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MBA Acceptance Rates at the Top 20 US Business Schools

MBA Acceptance Rates at the Top 20 US Business Schools main image

Choosing a business school isn’t an easy job. There are many aspects of the application process to take into consideration, such as GMAT and GRE scores, essays, references and interviews, and of course, whether the business school is a good fit for you and your career progression.

But there’s another key component to think about when applying to business school: acceptance rates.

Acceptance rates represent how many applicants are admitted into a school’s MBA program, and they’re a great indicator of how competitive it really is to land a spot on your MBA of choice.

Some schools and their MBA programs are more difficult to land a spot than others. To help you narrow down your options, we’ve compiled a list focusing on the acceptance rates at the top 20 US business schools.

MBA Acceptance Rates – Top 20 US Business Schools

QS Rank

Business School

Location

Acceptance Rate (%)

1=

Philadelphia (PA)

23.1

1=

Stanford (CA)

6.9

3=

Cambridge (MA)

14.6

5

Boston (MA)

11.5

8

Chicago (IL)

24.2

9

Berkeley (CA)

17.7

10

Evanston (IL)

27

11

New York (NY)

16.4

13

Los Angeles (CA)

30.5

18

New Haven (CT)

25.2

19=

Durham (NC)

22.9

19=

Ann Arbor (MI)

30.9

22

New York (NY)

26.1

28

Los Angeles (CA)

29.9

31

Boston (MA)

49.6

33

Bloomington (IN)

49.9

35

Ithaca (NY)

38.3

37

Austin (TX)

38.1

39

Pittsburgh (PA)

42.8

45

Hanover (NH)

34.5

 

The most competitive top schools

Stanford Graduate School of Business is the most competitive school on the list, overtaking its Ivy League rivals with an acceptance rate of 6.9 percent. During the two-year full-time MBA program, students follow a core general management curriculum that includes the basics of business administration as well as a customizable curriculum with elective courses. The average GMAT acceptance score is the highest on the list at 734.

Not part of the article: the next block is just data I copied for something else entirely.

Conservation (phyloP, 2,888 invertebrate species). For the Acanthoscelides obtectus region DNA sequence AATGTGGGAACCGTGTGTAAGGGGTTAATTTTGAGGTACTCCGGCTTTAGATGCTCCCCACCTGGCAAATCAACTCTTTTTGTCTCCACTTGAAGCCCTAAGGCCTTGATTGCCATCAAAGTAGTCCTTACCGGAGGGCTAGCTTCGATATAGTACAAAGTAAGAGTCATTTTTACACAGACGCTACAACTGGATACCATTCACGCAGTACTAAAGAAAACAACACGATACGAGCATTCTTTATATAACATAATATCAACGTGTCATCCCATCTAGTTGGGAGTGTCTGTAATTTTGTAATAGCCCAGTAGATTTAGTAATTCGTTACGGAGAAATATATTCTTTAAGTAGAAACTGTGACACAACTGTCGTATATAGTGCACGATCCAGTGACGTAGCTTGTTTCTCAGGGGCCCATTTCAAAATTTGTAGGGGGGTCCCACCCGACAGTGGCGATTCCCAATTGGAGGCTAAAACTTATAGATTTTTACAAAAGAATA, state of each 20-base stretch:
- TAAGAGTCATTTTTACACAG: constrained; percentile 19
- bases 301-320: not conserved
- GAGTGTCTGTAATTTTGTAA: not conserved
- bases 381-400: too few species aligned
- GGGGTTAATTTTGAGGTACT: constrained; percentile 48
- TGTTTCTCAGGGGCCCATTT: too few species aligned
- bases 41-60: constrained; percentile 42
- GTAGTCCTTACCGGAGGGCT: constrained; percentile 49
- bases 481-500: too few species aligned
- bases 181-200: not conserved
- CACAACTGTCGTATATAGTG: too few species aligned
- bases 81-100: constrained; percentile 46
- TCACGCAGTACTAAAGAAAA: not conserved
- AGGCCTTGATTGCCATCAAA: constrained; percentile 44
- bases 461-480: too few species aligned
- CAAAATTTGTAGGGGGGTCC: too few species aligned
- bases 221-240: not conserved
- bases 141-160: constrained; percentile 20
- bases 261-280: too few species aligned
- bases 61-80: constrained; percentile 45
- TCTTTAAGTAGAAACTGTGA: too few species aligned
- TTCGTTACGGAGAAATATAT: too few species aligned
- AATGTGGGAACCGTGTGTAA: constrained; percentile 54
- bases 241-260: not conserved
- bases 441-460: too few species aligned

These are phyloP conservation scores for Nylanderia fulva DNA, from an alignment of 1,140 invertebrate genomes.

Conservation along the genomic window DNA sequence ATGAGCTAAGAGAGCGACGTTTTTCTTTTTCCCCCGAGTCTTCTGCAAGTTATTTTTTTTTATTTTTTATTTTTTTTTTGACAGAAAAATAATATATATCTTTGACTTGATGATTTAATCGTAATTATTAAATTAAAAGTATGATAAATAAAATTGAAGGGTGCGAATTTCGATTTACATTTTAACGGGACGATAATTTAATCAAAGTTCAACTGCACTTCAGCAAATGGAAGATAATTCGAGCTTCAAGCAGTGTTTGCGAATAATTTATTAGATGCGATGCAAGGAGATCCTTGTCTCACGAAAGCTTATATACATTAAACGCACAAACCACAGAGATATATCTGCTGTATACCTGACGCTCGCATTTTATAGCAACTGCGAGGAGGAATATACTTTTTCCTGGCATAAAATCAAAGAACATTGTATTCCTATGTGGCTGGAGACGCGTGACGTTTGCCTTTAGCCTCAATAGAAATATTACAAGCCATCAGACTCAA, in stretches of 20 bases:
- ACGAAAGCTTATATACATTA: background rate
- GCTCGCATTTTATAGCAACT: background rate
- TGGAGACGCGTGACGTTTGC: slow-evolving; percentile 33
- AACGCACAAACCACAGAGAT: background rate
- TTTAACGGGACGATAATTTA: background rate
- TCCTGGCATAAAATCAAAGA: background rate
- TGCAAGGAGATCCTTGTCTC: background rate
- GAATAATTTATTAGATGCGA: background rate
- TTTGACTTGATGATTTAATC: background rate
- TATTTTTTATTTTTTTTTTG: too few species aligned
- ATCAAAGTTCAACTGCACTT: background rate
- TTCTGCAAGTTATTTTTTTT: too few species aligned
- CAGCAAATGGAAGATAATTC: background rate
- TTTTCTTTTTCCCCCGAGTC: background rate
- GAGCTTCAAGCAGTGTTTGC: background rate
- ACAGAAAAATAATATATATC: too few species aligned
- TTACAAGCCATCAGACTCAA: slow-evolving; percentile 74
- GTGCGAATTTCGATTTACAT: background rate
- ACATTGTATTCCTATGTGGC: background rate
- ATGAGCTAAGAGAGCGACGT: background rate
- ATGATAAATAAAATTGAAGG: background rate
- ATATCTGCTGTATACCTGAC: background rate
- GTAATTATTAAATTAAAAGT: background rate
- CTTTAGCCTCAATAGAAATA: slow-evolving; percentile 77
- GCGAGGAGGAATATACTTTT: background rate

Harvard Business School follows Stanford as the second most competitive school in the US, with an acceptance rate of 11.5 percent and a GMAT score of 728. HBS’ MBA is a full-time, two-year residential program with different teaching activities and a busy social calendar.

MIT Sloan School of Management, ranked third best in the world according to the QS Global MBA Rankings 2020, is the third most competitive school on the list with an acceptance rate of 14.6 percent. Columbia Business School, Haas School of Business and The Wharton School follow closely, with 16.4, 17.7 and 23.1 percent respectively.

The least competitive top schools

Tepper School of Business at Carnegie Mellon is the third least competitive school on the list, with an acceptance rate of 42.8 percent and an average GMAT score of 687. The school’s MBA program is known as having among the fastest ROI among the schools in our global ranking.

Questrom School of Business follows as the second least competitive school, with an acceptance rate of 49.6. Its full-time MBA offers a mix of traditional b-school courses with unique electives that help students expand their skillset.

However, Kelley School of Business at Indiana University is the least competitive program in our top 20, with nearly half (49.9) of applicants securing a spot on the MBA program. The school also has the lowest average GMAT score at 666.

Other top schools you may want to consider applying to because their acceptance rates are slightly more forgiving are Cornell SC Johnson College of Business, McCombs School of Business and Tuck School of Business.

How to ace your application

The application process to get into a top MBA program is rigorous, but don’t let the amount of work involved discourage you – it’ll be worth it once you get in and start your MBA journey.

Here at TopMBA, we have compiled a comprehensive step-by-step to-do list on how to earn a spot at these prestigious business schools – click here to access it.

Written by Linda Mohamed

Linda is Content Writer at TopMBA, creating content about students, courses, universities and businesses. She recently graduated in Journalism & Creative Writing with Politics and International Relations, and now enjoys writing for a student audience. 

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